Steve woke up early on Thursday morning. He had a busy but not particularly challenging workday ahead of him, and he thought that the time would pass quickly. Afterward he would go to the bar around the corner with people from work and some friends, and that would be enjoyable.
What to wear, what to wear?
He surveyed an array of button-down shirts, many of them made of fabric treated to make ironing unnecessary. This was an excellent innovation that had occurred during his lifetime. These are the golden years, he thought.
To a casual observer the shirts were largely the same, with small variations on the theme of a grid of lines on a solid background. To Steve they represented a wildly differentiated menagerie of expression. Light purple lines at a 3/16" spacing on white versus dark blue at 1/4" were as unalike as a dolphin and a kangaroo. The one spoke of the order imposed by a fascist regime on an unwilling public (to which in weaker moments he took a romantic shine) while the other was an example of emergent form-making rising from fundamental principles inherent to all matter. He did not notice that he was almost inaudibly whispering, "Snowflakes . . . snowflakes. . . ."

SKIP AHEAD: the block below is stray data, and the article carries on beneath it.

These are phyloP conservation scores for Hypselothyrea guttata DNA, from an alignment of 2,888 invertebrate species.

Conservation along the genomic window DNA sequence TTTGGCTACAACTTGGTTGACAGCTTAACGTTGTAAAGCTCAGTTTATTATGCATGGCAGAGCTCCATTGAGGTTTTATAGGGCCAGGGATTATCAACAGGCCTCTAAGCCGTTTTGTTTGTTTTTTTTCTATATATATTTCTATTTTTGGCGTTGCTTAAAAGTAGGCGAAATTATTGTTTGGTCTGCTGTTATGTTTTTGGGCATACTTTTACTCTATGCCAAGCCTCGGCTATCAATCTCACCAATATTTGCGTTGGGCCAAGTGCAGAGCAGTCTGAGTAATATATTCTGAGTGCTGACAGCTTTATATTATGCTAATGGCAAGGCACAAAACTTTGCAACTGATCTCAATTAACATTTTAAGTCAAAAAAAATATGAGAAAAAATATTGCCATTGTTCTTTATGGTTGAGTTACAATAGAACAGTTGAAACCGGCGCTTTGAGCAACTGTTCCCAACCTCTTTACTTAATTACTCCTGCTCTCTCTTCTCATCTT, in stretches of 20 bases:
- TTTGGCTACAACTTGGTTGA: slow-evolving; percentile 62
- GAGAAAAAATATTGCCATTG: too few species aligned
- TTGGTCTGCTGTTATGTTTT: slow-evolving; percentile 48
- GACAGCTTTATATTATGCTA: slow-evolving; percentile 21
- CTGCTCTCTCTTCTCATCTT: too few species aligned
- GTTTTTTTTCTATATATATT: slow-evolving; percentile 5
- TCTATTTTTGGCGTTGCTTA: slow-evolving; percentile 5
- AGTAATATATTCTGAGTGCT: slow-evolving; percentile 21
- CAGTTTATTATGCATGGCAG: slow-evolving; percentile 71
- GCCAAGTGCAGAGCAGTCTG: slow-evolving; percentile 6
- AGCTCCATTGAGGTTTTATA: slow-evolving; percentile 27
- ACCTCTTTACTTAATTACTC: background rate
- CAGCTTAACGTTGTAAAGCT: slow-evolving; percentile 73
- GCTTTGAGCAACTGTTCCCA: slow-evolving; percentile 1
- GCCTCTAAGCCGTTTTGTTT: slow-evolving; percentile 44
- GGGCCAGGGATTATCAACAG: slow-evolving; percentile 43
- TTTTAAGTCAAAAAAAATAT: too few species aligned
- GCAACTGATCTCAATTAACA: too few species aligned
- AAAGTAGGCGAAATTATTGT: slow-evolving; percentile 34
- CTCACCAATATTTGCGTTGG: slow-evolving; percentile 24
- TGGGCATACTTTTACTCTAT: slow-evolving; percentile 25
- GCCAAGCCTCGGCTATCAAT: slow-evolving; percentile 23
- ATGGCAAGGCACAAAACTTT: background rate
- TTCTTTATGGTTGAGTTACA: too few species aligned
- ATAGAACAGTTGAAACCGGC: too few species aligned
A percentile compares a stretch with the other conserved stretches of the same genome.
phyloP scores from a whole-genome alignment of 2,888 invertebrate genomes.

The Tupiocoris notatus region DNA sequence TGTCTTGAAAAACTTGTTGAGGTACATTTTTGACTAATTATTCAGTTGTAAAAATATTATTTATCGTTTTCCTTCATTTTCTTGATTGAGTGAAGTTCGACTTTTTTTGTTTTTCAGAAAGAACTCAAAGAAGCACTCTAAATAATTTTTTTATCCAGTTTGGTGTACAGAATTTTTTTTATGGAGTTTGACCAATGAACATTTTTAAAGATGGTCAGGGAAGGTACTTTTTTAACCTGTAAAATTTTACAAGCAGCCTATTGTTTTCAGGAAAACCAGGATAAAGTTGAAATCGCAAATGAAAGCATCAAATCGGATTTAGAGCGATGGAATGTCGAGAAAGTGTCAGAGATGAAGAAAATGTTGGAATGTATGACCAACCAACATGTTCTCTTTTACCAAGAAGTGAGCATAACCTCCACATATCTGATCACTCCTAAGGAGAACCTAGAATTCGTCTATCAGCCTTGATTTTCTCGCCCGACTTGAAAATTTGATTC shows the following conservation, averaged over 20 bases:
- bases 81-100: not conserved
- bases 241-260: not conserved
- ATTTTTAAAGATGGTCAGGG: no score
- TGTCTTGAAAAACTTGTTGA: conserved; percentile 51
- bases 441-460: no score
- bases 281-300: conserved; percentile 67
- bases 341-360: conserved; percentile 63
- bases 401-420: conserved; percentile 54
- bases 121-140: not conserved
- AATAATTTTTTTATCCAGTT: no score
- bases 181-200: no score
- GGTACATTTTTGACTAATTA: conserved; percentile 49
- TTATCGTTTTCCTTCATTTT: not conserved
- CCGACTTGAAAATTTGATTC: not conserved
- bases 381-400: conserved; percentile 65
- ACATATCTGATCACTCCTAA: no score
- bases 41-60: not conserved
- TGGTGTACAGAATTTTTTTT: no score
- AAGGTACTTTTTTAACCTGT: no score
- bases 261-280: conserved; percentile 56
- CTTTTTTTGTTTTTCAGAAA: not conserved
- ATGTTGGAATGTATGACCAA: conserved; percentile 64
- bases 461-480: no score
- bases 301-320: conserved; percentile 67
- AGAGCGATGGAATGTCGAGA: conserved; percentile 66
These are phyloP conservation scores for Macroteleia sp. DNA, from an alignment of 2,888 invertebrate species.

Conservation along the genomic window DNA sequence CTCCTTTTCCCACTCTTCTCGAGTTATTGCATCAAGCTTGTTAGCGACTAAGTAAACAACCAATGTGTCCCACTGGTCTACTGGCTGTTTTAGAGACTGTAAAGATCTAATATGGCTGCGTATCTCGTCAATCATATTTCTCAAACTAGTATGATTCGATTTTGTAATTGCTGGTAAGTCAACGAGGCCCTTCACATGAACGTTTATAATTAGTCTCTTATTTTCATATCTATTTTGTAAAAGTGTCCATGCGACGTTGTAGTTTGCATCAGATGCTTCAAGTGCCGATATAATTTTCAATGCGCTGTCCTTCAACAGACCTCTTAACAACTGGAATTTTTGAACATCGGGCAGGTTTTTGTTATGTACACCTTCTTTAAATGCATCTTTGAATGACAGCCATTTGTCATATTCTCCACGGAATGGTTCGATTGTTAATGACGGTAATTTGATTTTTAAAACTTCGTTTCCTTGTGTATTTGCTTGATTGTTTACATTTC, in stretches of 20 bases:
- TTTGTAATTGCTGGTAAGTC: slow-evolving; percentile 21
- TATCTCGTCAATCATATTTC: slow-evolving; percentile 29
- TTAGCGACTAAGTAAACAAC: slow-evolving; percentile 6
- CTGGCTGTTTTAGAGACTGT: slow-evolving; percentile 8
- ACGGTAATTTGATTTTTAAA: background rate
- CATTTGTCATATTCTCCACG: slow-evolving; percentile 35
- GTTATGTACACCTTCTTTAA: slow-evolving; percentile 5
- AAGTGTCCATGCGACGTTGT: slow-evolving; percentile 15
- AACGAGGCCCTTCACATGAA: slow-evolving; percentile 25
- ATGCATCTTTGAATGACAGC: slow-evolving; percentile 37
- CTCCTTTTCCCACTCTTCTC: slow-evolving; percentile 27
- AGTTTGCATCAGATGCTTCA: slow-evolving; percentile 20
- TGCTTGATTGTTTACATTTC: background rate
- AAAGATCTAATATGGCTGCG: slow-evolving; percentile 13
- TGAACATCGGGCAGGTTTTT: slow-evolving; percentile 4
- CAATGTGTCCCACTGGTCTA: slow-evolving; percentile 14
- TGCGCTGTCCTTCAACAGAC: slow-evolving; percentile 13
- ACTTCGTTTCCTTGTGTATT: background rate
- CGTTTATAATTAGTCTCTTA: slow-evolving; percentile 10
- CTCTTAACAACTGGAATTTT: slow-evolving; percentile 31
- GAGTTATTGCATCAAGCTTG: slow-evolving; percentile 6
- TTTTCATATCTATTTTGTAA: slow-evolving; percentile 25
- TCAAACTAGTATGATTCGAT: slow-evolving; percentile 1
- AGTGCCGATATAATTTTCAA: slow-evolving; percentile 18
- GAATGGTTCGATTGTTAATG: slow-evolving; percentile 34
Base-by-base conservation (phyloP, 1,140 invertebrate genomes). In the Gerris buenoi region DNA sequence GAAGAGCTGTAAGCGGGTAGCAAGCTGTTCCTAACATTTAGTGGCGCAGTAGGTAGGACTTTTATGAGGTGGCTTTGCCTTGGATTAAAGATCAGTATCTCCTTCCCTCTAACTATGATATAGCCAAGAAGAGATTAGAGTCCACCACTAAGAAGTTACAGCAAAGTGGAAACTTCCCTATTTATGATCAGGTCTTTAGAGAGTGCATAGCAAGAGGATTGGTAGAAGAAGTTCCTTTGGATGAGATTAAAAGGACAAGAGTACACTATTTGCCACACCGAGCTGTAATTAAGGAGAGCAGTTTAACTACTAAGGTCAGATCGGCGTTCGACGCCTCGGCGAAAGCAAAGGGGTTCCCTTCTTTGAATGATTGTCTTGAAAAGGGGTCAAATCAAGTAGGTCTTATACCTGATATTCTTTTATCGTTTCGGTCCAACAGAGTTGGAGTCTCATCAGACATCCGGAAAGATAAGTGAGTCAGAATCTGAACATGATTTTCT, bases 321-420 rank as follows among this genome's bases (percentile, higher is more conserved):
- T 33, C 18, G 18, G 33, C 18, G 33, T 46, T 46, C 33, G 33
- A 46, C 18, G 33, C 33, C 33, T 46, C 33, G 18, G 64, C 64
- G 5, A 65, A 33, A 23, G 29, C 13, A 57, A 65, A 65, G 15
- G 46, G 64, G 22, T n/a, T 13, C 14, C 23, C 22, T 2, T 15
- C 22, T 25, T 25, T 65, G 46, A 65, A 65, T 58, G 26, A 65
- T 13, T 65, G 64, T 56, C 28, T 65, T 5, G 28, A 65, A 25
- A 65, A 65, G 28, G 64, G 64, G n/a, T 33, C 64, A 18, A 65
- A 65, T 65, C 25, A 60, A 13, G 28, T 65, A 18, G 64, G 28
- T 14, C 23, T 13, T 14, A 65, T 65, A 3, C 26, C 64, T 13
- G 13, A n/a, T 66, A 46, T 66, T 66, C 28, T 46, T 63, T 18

Finally he selected a shirt with white lines spaces at 1/8" on a blue background. This represented pure chaos, an inversion of any semblance of consciousness, thought and matter unbound in an ever-unraveling quantum haze of superimposed states of possibility. "Besides," he thought,
"Bitches love grids!"